CURATED: Affordable Treasures from the Sale of the Property in Sotheby's Show House
Many people have the wrong impression that you need to be a millionaire to shop at Sotheby's. That is not true. There are many, many objects sold in the low thousands, and while that price range may likely be an investment purchase for most, often it is worthwhile to buy something that you will love for a long, long time, and may even become a family heirloom.
We have all heard the old adage if you buy quality, you only cry once.
Yesterday, I shared 5 tips on living well with art and antiques gleaned from my trip to Sotheby's Show House. The sale for the objects in the Show House will be held on April 20th and there are many affordable treasures that if you bought, I don't even think you will cry at all. Here are some of my favorites.
In the furniture category, check out how fabulous this Louis XVI bergere looks in the sunroom designed by Meredith Ellis. It's lot 159 and is estimated at $3,000-$5,000. A French Louis XVI bergere is a no brainer.
I am also digging this Louis XVI style fauteuil that made an appearance in the Cullman & Kravis living room. With that fantastic tiger fabric you don't even need to reupholster. It is lot 19 and estimated at $4,000 to $6,000. (Not sure of the difference between a fauteuil and a bergere? I can help.)
My favorite piece of art in the sale also happens to be affordable. It's too bad we haven't yet settled on our country house upstate or I would be bidding. Lot 181, it is a large still life in a beautiful frame by Charles Collins dated 1741--perfect for that late 1700s hunting cabin I have my eye on in Dutchess County. Eric Cohler placed it in his beautiful family room. I think its a bargain at $5,000-$7,000 and could surely be an heirloom piece.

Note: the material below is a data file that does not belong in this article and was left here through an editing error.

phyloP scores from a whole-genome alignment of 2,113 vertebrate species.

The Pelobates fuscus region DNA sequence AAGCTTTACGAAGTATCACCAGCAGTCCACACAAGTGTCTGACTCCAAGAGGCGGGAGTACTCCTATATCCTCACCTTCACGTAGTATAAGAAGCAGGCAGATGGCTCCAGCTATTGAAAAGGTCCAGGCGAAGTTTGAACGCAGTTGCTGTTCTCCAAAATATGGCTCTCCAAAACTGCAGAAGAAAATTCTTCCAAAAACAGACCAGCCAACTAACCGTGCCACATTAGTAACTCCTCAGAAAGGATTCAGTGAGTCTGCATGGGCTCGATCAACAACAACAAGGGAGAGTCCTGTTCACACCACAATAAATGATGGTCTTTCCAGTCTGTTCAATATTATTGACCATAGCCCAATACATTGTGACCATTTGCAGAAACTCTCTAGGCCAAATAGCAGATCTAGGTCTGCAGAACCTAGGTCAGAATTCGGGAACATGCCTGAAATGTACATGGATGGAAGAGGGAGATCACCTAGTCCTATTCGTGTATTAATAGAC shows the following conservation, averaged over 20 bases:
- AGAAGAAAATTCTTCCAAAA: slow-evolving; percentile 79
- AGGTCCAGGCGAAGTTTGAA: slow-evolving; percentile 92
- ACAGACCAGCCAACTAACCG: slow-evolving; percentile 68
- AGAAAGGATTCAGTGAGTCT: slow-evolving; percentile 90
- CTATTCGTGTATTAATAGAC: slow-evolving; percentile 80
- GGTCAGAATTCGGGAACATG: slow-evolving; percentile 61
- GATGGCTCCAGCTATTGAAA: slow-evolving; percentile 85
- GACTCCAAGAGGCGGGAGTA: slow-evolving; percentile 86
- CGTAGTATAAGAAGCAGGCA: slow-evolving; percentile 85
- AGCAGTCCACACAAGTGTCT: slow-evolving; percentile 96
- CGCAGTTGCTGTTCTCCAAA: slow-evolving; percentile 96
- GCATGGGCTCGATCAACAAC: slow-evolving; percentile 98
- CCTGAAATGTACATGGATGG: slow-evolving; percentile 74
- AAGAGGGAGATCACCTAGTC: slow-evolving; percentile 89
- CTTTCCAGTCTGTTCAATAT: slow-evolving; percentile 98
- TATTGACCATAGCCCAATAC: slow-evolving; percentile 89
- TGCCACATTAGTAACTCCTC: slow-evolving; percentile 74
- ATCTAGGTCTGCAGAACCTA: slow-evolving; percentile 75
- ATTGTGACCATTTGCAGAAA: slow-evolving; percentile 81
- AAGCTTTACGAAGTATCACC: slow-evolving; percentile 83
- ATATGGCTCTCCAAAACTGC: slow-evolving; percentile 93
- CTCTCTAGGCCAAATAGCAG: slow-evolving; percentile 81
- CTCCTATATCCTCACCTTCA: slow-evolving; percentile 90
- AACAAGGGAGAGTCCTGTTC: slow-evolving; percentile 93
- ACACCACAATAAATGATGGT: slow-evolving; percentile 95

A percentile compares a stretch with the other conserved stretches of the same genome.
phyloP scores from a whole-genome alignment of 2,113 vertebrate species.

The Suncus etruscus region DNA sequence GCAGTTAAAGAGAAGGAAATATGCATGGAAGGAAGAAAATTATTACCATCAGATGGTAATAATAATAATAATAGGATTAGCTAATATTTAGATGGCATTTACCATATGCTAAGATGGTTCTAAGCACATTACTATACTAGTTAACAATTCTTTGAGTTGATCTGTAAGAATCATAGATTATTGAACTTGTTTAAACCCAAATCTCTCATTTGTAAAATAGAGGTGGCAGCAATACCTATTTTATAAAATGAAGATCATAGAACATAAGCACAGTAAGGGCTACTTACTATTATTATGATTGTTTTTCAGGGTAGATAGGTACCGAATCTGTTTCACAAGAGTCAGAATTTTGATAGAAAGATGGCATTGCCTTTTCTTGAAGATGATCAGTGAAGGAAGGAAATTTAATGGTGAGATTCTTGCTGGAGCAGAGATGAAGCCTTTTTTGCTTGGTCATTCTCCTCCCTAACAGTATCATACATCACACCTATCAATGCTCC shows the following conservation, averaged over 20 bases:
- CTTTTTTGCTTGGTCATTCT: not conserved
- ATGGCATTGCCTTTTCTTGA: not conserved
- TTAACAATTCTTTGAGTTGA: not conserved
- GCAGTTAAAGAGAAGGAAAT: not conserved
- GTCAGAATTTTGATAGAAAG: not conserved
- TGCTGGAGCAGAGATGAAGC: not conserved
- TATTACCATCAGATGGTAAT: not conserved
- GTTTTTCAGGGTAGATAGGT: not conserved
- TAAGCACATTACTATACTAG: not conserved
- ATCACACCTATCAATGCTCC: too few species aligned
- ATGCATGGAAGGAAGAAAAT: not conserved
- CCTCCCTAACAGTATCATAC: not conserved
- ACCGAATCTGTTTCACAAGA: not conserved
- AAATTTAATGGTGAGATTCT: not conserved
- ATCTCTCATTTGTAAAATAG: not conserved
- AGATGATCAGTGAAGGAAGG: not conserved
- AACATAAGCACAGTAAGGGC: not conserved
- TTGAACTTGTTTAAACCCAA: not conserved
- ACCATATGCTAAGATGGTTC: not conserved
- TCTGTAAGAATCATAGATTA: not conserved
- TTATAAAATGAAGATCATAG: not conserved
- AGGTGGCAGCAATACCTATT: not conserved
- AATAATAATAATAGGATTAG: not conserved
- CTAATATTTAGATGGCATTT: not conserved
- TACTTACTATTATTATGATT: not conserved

I also am wild about all of the Fairfield Porter paintings in the sale. There are many. These 4 are all estimated at $2,000-$3,000.
If you follow me on Instagram, you know I am completely over the moon for this set of 4 Empire Style Gilt Bronze "Apollo" sconces, lot 6, estimated at $5000-$7000. Not cheap, but what detail and what a statement they would make in a room. I have a thing for lighting.
Last of many possible choices, and my least expensive pick, is this iconic Fornasetti plate, lot 112, estimated at $500-$700. No surprise here, my love for Fornasetti is well known.
There is so many items I could have featured from the sale in this post. Do have fun with Sotheby's interactive website for the Show House. It is easy to click on each room and then its property list for details on each item. And remember you needn't be at the sale to bid (or in the Forbes 400) --absentee bids are available.